Surprisingly, Alien Trilogy also includes a handful of short 3D cutscenes with some passable voice acting; these are mainly used for the game’s opening and ending and the transition between stages and they’re obviously limited but, considering the rest of the game’s plot is told through onscreen text, they’re an inoffensive inclusion. Even better, when you die you’ll be treated to a gruesome little animated sequence of Ripley being skewered or gunned down by her enemies, which is a nice touch. Unfortunately, Alien Trilogy suffers a bit in the music and sound department; none of the usual Alien tracks are featured and most levels skip foreboding, atmospheric tunes or Doom-like hard rock for some odd melodies. While Ripley’s weapons make sounds that resemble those heard in Aliens, the Xenomorph’s lack the memorable squeal made famous in Cameron’s sequel and settle for animalistic grunts and hisses, though it’s quite creepy hearing cocooned or infected colonists whispering “Kill me…” as you pass them by.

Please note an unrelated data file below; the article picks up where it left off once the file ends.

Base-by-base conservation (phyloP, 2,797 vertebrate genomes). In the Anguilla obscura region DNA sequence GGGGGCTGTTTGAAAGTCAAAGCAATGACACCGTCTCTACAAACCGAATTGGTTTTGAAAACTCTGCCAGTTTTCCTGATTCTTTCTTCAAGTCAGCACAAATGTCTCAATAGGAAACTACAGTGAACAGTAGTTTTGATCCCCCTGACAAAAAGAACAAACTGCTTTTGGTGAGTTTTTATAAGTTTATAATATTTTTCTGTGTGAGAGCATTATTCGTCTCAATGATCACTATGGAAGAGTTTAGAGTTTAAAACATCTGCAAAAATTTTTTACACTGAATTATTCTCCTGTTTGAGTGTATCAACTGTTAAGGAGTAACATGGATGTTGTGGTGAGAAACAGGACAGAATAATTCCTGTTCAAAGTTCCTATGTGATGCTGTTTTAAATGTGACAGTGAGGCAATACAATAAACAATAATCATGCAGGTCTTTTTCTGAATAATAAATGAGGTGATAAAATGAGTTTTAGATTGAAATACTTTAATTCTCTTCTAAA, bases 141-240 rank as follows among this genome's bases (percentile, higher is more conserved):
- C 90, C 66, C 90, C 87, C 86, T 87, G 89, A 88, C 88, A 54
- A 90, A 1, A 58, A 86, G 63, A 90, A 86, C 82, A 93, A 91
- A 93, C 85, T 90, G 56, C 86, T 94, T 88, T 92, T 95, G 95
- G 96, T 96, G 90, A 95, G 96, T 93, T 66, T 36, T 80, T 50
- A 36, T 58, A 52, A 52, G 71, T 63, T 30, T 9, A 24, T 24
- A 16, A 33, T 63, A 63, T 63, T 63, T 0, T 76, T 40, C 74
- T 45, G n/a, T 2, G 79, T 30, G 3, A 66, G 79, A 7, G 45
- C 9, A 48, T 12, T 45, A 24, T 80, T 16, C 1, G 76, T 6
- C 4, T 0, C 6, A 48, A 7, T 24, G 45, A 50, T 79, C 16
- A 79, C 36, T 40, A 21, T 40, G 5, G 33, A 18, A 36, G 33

Enemies and Bosses: Primarily, as you explore the different environments on offer in Alien Trilogy, you’ll be contending with Xenomorphs more often than not. The standard drones are plentiful, especially around LV-426, and hobble over to you, hissing and snarling, to swipe at you with their claws. When bested, the Xenomorph enemies collapse into a bile of bloody pieces but be careful not to walk over their remains as their acidic blood will drain your health (though, thankfully/disappointingly, the Xenomorphs are unable to spit their acid at you in this game).